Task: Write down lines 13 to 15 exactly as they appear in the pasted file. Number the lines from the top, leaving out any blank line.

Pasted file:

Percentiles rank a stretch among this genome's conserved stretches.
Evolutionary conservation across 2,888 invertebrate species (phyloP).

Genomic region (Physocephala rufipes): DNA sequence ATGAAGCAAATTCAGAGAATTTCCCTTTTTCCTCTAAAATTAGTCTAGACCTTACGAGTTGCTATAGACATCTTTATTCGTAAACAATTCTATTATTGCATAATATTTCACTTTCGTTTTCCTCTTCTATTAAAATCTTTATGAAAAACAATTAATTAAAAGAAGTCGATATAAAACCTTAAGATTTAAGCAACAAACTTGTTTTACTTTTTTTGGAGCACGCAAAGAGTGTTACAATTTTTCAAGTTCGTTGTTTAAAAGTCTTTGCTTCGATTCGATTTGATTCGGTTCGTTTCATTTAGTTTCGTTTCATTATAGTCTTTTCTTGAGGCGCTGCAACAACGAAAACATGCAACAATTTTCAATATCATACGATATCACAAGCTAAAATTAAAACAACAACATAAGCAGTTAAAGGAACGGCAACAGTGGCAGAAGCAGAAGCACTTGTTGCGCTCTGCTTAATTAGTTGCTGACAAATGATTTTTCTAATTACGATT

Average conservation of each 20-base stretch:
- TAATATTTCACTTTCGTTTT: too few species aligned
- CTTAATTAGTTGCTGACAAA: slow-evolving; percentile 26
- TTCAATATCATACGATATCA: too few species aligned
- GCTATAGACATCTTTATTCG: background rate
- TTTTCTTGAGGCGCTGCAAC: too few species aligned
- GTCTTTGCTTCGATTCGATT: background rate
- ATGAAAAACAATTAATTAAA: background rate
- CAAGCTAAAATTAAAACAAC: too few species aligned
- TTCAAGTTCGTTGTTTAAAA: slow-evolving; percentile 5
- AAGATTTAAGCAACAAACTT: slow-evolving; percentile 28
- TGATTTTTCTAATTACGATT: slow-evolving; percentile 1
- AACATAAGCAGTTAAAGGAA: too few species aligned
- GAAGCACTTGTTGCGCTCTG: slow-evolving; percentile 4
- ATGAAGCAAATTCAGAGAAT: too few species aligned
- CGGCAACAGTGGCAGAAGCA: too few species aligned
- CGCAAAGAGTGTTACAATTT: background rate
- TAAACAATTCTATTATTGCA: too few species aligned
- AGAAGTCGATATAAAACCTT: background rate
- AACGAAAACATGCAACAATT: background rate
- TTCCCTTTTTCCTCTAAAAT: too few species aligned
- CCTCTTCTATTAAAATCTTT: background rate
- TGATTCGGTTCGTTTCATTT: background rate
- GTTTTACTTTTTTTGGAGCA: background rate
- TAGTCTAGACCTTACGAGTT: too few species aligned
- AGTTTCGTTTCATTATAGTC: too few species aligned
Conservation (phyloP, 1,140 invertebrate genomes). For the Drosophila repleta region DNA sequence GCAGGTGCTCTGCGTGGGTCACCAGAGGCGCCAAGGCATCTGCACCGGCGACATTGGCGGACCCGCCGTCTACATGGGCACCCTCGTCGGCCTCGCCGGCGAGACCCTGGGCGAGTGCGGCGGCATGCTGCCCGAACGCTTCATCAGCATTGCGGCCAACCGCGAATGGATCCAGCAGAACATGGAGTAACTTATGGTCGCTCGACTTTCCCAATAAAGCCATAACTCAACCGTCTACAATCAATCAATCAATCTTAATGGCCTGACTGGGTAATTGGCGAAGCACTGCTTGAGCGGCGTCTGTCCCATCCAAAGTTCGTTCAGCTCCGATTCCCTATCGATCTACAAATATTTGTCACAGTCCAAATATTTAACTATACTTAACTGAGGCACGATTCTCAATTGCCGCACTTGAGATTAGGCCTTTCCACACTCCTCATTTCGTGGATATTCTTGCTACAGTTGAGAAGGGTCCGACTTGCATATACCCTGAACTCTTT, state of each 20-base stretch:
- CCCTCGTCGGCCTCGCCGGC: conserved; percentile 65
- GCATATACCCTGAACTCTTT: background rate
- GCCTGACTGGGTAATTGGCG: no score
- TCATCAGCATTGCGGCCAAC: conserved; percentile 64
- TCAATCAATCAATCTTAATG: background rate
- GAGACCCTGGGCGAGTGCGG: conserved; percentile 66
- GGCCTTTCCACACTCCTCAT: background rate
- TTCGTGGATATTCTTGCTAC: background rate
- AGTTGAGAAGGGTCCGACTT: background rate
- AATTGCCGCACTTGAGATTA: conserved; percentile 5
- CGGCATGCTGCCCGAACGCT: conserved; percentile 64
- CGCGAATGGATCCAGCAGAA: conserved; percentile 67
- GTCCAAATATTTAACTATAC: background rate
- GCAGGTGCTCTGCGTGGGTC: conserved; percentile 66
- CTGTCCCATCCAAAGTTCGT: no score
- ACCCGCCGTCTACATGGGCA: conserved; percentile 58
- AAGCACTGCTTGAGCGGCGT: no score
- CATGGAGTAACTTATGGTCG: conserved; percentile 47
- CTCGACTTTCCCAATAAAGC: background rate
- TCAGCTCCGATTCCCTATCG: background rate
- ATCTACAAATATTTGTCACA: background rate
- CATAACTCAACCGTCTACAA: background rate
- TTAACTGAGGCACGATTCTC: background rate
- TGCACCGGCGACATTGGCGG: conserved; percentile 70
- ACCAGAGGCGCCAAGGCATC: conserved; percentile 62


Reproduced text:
- TTCAAGTTCGTTGTTTAAAA: slow-evolving; percentile 5
- AAGATTTAAGCAACAAACTT: slow-evolving; percentile 28
- TGATTTTTCTAATTACGATT: slow-evolving; percentile 1